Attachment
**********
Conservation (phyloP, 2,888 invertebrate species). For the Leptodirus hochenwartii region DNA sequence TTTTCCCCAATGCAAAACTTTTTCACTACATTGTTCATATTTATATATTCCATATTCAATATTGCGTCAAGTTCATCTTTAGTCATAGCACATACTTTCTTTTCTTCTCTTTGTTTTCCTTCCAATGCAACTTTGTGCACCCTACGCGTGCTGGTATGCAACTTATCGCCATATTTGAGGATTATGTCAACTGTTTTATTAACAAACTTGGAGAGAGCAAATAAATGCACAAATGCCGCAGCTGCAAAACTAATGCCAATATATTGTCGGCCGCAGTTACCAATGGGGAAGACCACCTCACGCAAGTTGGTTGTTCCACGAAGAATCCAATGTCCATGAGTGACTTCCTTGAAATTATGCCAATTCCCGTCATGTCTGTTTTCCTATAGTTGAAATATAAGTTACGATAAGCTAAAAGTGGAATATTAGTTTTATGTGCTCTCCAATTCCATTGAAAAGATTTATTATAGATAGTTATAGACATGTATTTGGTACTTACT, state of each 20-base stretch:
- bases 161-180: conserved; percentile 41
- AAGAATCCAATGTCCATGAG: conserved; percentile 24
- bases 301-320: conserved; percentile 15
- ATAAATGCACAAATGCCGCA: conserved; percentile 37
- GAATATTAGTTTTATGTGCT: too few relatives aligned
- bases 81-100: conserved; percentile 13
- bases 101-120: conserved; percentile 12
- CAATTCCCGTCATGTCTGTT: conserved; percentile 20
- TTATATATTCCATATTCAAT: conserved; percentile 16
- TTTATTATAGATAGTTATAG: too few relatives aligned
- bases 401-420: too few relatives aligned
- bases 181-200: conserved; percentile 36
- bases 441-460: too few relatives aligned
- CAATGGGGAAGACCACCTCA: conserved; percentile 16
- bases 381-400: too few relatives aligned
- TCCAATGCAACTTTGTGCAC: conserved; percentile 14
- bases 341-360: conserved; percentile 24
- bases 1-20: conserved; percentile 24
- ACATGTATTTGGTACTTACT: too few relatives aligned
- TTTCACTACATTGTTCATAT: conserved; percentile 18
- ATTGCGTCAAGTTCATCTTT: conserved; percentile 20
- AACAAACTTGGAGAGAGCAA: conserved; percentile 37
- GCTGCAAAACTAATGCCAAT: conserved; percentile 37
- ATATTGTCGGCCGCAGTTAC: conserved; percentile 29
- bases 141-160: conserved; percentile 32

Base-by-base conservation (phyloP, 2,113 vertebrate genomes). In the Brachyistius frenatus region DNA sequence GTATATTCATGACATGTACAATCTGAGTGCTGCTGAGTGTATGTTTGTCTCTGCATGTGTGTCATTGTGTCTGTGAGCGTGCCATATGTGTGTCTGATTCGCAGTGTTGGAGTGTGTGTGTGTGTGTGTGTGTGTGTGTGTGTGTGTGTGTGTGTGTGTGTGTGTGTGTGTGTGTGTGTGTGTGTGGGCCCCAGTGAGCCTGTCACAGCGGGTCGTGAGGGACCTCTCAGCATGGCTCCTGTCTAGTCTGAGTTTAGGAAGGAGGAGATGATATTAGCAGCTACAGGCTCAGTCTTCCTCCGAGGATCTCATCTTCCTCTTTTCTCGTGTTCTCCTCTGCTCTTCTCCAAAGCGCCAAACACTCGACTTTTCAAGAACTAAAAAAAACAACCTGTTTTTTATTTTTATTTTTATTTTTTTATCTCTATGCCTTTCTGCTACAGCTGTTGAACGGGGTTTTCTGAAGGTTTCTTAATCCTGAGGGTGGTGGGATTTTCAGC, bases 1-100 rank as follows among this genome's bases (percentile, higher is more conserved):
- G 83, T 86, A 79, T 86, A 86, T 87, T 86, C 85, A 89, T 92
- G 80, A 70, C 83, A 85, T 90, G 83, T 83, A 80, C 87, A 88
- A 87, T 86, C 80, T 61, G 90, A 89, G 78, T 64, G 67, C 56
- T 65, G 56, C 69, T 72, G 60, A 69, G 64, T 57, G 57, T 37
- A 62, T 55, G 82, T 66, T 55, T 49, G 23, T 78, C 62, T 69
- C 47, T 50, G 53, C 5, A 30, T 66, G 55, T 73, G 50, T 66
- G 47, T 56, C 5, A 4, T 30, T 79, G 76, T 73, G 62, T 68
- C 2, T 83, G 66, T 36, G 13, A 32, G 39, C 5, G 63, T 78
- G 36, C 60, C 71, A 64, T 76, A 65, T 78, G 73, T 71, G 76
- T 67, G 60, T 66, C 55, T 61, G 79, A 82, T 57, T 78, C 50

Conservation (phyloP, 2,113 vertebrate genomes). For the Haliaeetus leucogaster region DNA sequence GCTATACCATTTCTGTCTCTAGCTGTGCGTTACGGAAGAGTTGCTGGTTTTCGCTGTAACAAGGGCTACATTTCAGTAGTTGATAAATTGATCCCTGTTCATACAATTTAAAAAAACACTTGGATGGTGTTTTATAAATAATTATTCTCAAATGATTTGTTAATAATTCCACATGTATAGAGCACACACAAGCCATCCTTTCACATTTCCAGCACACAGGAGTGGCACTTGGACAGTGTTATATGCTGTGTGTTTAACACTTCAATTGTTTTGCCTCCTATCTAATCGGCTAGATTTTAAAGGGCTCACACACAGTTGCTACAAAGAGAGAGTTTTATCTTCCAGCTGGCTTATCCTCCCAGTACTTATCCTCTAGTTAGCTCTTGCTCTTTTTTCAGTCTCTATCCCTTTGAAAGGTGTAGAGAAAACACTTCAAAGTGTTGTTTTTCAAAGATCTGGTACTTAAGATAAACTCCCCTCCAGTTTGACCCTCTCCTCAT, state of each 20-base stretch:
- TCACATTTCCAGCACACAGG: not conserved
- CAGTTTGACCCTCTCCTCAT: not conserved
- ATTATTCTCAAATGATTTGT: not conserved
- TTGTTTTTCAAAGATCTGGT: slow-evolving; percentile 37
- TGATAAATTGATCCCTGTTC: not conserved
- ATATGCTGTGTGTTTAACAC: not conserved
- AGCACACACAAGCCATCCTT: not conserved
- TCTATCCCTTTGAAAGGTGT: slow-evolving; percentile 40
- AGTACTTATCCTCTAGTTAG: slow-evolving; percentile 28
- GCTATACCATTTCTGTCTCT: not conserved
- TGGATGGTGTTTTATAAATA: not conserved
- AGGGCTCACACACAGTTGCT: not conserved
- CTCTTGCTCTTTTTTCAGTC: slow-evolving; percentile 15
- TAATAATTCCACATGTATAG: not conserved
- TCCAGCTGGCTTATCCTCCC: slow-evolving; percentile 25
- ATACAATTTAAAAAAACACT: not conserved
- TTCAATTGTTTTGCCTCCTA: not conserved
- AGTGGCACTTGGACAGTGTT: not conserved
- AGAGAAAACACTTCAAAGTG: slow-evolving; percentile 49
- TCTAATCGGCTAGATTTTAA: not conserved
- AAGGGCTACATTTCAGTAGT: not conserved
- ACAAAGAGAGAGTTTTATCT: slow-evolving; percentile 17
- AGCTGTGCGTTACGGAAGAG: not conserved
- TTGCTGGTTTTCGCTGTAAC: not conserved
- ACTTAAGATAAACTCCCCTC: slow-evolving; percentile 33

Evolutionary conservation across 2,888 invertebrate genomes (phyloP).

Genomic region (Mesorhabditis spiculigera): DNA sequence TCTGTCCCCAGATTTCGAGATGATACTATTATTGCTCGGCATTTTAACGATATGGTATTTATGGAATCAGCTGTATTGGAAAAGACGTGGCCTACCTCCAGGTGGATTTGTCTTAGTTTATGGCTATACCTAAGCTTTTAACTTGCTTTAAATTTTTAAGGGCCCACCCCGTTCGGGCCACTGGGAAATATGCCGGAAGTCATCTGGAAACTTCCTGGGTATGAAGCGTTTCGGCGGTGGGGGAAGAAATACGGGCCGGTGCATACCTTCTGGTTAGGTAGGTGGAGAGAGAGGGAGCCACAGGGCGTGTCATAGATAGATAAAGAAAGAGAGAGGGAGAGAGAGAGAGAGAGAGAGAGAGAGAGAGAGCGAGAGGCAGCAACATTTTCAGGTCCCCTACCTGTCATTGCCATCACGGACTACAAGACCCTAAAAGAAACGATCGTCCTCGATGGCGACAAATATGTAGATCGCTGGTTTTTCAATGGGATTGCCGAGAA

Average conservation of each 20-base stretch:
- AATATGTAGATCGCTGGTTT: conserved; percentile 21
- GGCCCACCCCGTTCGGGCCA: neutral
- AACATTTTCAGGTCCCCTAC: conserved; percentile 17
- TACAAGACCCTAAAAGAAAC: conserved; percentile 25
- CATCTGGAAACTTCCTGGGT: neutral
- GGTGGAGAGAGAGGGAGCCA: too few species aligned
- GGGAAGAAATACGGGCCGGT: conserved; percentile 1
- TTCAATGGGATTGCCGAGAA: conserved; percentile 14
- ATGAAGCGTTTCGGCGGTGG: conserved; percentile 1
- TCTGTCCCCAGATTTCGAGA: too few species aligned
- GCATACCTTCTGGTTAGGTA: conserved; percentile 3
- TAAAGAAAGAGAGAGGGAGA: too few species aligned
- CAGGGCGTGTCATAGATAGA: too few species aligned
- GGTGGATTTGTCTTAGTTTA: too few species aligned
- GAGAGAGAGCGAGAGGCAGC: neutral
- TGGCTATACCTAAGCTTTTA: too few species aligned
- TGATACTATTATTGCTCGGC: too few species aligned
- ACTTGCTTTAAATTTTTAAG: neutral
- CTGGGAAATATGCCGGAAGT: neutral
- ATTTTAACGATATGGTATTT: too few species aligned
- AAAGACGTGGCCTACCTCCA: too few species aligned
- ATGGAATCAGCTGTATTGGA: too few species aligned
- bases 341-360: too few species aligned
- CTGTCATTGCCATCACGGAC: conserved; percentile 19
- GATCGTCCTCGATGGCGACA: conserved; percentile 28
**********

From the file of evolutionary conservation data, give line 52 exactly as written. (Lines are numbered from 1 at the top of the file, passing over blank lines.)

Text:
- TAATAATTCCACATGTATAG: not conserved